...just one pound per month? I easily satisfy my quota!

Regular readers of Salon might've missed Tom Tomorrow's Schulz eulogy. "How strange that he passed away as his final strip ran in the weekend papers... the strip didn't die with him - he died with the strip."

Saturday 2-19
The word of the day is "viridian" - it's a shade of green with a touch of blue; according to my dictionary, "chrome green." Cyberpunk author Bruce Sterling has started a movement with this name; a good place to begin their web site is perhaps his Viridian Maniphesto.

Friday 2-18
Listening to NPR radio last night, heard the sad, infuriating tale of Cynthia Stewart, the mom who's being pilloried on obscenity charges due to the photos she took of her eight-year-old daughter bathing. What made me choke was the characterization by a major developing lab of their "good corporate citizenship" by snitching the particulars of any suspicious pictures to the authorities. Previously I'd heard that as long as the photo depicts a solitary individual, any state of (un)dress was tolerated; and objections were rare since lab personnel's scrutiny of output was haphazard due to process automation; but they said evry photo is inspected (for "quality") and observation of certain subjects (like naked children) triggers law enforcement notification. (Personally, I always give 'em a fake name.) Can't find anything but this summary posting - it has a paragraph - scroll down.

Screalmin' Jay Hawkins died - ironically, of an intestinal blockage. His "Constipation Blues" began with a spoken-word intro: "Up until now nobody's done a song about real pain."

Wednesday 2-16
Finally the tobacco companies are being made to tell what else they put into cigarettes, at least in Britain.
The ingredients include sucrose, cocoa, citric acid and ammonium - which speeds up the nicotine "hit". Stephen Hesford, a Labour member of the committee, suggested later that the additives also included cynanide and lead.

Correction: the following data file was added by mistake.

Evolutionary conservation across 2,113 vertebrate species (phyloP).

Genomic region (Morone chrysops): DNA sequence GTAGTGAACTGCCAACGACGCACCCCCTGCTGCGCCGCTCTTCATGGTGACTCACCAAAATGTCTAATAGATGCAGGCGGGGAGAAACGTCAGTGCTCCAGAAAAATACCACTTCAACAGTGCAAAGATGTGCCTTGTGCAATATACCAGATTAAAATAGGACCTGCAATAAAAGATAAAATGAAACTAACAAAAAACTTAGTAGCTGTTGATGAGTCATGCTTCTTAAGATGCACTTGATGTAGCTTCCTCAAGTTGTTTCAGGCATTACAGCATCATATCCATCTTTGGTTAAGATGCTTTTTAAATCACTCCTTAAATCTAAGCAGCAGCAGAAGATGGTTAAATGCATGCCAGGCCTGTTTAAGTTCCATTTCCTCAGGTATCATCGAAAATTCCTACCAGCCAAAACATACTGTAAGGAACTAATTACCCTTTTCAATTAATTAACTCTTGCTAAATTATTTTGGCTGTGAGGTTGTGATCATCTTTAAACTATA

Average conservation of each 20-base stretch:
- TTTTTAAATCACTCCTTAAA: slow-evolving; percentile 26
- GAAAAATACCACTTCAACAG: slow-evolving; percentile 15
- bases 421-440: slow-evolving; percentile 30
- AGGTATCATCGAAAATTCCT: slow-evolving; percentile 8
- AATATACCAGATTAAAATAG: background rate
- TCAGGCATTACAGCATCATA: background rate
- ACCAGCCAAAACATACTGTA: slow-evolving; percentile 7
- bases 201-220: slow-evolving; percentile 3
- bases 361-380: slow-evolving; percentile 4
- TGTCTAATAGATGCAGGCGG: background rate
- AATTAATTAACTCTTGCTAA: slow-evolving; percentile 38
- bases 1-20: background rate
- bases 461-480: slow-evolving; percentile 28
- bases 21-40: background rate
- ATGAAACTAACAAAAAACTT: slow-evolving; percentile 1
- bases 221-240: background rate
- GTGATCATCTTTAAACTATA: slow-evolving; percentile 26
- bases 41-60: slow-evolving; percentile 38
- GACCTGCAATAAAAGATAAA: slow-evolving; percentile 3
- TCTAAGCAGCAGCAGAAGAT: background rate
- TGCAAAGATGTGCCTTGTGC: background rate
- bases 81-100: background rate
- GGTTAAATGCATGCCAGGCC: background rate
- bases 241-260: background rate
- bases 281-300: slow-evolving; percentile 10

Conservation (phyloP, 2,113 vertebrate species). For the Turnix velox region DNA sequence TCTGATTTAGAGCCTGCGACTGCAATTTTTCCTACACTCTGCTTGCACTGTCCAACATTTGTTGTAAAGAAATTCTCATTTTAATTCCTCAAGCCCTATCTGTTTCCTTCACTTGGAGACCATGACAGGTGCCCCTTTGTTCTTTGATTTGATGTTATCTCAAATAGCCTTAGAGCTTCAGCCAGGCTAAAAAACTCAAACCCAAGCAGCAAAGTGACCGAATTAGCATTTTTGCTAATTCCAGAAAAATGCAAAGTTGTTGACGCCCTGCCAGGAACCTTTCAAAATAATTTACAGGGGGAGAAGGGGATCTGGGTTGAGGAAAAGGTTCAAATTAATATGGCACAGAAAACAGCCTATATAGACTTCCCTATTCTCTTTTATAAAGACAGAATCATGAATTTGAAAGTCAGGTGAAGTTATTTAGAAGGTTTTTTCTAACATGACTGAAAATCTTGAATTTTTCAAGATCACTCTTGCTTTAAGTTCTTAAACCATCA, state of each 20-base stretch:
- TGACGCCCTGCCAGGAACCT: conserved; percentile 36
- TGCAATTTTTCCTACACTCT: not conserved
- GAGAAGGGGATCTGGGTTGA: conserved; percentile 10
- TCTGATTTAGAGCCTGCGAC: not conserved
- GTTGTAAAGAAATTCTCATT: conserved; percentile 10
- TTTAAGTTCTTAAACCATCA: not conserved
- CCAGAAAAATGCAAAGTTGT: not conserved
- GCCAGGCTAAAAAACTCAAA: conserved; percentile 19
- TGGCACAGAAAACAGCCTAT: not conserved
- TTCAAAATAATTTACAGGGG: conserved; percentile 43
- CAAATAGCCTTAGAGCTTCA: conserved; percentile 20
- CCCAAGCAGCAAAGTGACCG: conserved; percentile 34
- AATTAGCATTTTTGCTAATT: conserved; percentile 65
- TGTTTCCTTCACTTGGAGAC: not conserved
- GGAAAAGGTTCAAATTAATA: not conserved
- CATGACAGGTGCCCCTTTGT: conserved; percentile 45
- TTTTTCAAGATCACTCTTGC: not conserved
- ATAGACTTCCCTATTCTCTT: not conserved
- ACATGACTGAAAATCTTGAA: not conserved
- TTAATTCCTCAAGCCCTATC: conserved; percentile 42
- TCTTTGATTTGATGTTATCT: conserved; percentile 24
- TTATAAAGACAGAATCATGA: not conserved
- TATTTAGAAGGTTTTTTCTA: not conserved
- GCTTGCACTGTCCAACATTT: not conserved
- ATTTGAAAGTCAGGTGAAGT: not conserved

It's been a mystery about whatever that stuff might be in the "lite" smokes' blends; 'way back in the 60's the talk was about Marlboros and how they contained fiberglass fibers which would make the user sterile.

Thursday 2-10
Check Dvorak's take on "cross-site scripting" and what Microsoft means by its advice to "avoid promiscuous web browsing" (in PC Mag).

Found the repository of Phil Agre's Red Rock Eater essays - I'm catching up on his "News and Recommendations." He's some UCLA academic, writing's cerebral but very astute and agreeable. Two samples:

... the tendency of people who define themselves against something to simply invert whatever it is they oppose, rather than actually having a new idea. Conservatives and liberals do this to one another all the time. Each side wants you to split your conscience, suppressing one half and hyperdeveloping the other half to the point of distortion. As a result, both sides are half right and three-quarters wrong, and in symmetrically related ways. Once we recognize this, we recover a moral orientation to many topics that we had formerly associated with the raving of the moralists. But we also get a sense of proportion.

In discussing the commercial forces arrayed against the Internet's open platform model, for example in the proprietary networks of AOL and Time Warner, I messed up my biology a little. The mollusc that attaches itself to the insides of pipes and sucks out the nutrients that go by, reproducing until it clogs the pipe, is called a zebra mussel, not a tiger mussel. I was writing quickly and got my striped animals mixed up. If you search for "zebra mussel" on the Web, you will discover a minor industry of research on this pest, a nonnative species in the US where it is causing a lot of trouble, for example in the Great Lakes. I think it makes an excellent metaphor.

Wednesday 2-9
The Science Fiction Weekly site has an interview with William Gibson:
I think that what happens is that in the course of writing on a very regular basis, the membrane between conscious and unconscious gets sandpapered down paper-thin, so there can be, like, ruptures. And then this stuff emerges that the conscious mind could never make up. For me, the trouble with too much genre SF is that it's so obviously the product of the conscious mind. I'm just not very interested in that.